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Are the Number of Hot Car Deaths Increasing?


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According to the National Oceanic and Atmospheric Administration (NOAA), July 2021 was the hottest month in the last 142 years. As global temperatures increase, it becomes more and more dangerous to leave young children and pets in vehicles.

One horrifying case includes Perez-Domingo, who was paid 40 dollars a week to drive two-year-old Joselyn Mendez to daycare. Perez-Domino buckled Joselyn into the car before locking it and returning to her home, forgetting to drive the girl to daycare. Joselyn was in the car from 8 A.M. to 3:15 P.M. when she was found unconscious in the vehicle.

After Perez-Domingo drove Joselyn back home, the mother called the police. The carer is being charged with several infractions, including driving without a license and not giving the little girl a car seat.

Though this is a tragedy born of neglectful care, this example shows how dangerous hot cars can be. In 2019, 53 children died from overheating in a vehicle. That number dropped to 25 in 2020, likely because people were staying home and not traveling as often. As COVID-19 restrictions continue to be lifted, people are desperate to travel to hot locations for vacation, these numbers may return to their previous incline.

“It is horrible to lose a child for any reason,” says Lawrence Eisenberg, founder of Law Offices of Eisenberg & Associates. “By spreading awareness, we can reduce the number of families suffering from this tragedy.”

To better understand how to protect yourself and others, here are the dangers a hot car possesses and what to do when you see a young child or pet locked in a hot car.

The Dangers of a Hot Car

The temperature of the vehicle’s interior depends on the temperature outside and the color of the interior. When it is 70 degrees Fahrenheit outside, a car can heat up to 90 degrees within ten minutes. After an hour, the vehicle’s interior can be up to 112 degrees.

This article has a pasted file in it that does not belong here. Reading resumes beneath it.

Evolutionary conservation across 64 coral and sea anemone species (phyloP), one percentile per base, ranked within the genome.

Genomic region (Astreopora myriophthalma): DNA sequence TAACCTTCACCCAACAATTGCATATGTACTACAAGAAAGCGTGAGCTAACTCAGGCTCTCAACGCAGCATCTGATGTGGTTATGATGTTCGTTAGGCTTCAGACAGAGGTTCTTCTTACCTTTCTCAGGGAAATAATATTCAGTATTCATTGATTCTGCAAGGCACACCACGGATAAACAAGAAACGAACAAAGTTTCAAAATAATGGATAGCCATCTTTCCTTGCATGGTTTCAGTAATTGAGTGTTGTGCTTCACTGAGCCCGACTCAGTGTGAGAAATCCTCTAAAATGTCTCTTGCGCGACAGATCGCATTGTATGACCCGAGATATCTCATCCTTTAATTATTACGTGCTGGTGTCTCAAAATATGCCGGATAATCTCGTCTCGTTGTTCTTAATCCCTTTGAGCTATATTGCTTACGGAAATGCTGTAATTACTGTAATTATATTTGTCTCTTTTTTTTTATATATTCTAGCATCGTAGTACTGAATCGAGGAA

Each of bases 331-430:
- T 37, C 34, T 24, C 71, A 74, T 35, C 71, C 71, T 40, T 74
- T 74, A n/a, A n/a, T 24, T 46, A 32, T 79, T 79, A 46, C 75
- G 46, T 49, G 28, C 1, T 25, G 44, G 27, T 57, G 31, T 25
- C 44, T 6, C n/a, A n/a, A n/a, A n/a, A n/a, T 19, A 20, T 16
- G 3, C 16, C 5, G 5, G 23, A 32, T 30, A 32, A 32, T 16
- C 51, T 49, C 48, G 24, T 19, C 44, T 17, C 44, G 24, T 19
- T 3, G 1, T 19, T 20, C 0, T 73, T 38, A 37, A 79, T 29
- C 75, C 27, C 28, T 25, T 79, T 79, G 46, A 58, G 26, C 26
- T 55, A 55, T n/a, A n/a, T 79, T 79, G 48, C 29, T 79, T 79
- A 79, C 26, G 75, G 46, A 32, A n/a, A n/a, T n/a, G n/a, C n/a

Cars will get to hotter temperatures as the temperature outside increases. At 80 degrees Fahrenheit, a car’s interior can reach 100 degrees in ten minutes or 123 degrees within the hour. Once the outdoor temperature is 90 degrees Fahrenheit, the interior can reach 109 degrees in ten minutes or 133 in one hour.

Alongside outdoor temperature, the color of the interior can also affect temperatures. Lighter colored cars reflect sunlight, leading to cooler interiors, while darker cars absorb heat and have hotter interiors. A light-colored can be 20-30 degrees cooler than a dark-colored car.”As a result, a light-colored can be 20-30 degrees cooler than a dark-colored car.

These conditions are hazardous for children, whose bodies heat up three to five times father than an adult’s body. At 104 degrees Fahrenheit, major organs shut down. At 107 degrees, death is likely. However, heatstroke is not limited to 100-degree temperatures; heatstroke can occur in as cool as 57 degrees Fahrenheit while sitting in a car. However, heatstroke is not limited to 100-degree temperatures; heatstroke can occur in vehicles measuring only 57 degrees Fahrenheit.

With these dangers in mind, here is an understanding of what to do if you find yourself in this situation.

What to Do

Car owners should not leave young children or pets in vehicles for prolonged periods. Against popular belief, cracking a window or turning on air conditioning will not help once the car is turned off. Instead, plan to take your child or pet with you into the location you drove to.

If you pass by a car where a child or pet has been left inside, first check for responsiveness. If the inhabitant seems okay, try to find the parents. If you cannot find the parents, call local emergency services.

If the inhabitant is unresponsive or in distress, try to remove them from the car. This includes breaking the car window, as many states have Good Samaritan laws that protect people from lawsuits if they genuinely attempt to help. Once the child/pet is safely removed from the car, call local emergency services.

[Image via Pexels]

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